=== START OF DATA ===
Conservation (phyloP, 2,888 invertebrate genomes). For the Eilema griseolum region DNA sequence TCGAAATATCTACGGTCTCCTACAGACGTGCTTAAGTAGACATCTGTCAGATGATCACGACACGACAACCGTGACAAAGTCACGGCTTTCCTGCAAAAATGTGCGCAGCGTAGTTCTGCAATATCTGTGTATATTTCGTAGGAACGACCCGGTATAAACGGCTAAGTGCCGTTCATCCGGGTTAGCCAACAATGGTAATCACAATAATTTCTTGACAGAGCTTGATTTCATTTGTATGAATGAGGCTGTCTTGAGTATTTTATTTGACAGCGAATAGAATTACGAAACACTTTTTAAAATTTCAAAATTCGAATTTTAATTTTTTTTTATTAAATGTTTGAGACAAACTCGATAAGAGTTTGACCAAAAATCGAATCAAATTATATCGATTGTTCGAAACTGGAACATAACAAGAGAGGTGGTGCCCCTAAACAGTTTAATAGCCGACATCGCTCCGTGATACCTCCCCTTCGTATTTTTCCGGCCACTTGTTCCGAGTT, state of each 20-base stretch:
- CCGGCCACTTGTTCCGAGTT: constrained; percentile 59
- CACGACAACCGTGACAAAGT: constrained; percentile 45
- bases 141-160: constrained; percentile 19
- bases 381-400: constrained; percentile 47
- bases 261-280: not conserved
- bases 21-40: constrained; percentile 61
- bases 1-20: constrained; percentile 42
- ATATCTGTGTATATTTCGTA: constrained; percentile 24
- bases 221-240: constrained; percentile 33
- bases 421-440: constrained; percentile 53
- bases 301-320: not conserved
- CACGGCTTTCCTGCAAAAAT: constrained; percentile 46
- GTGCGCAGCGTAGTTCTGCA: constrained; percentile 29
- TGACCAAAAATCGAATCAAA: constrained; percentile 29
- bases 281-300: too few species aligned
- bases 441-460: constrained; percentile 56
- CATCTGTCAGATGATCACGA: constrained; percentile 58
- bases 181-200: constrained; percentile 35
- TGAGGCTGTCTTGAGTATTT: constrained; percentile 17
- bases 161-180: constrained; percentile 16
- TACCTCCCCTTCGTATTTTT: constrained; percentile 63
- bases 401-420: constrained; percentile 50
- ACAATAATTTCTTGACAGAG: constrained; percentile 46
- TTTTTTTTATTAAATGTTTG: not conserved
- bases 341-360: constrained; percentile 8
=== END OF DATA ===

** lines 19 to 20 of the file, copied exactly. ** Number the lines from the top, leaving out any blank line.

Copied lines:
- bases 181-200: constrained; percentile 35
- TGAGGCTGTCTTGAGTATTT: constrained; percentile 17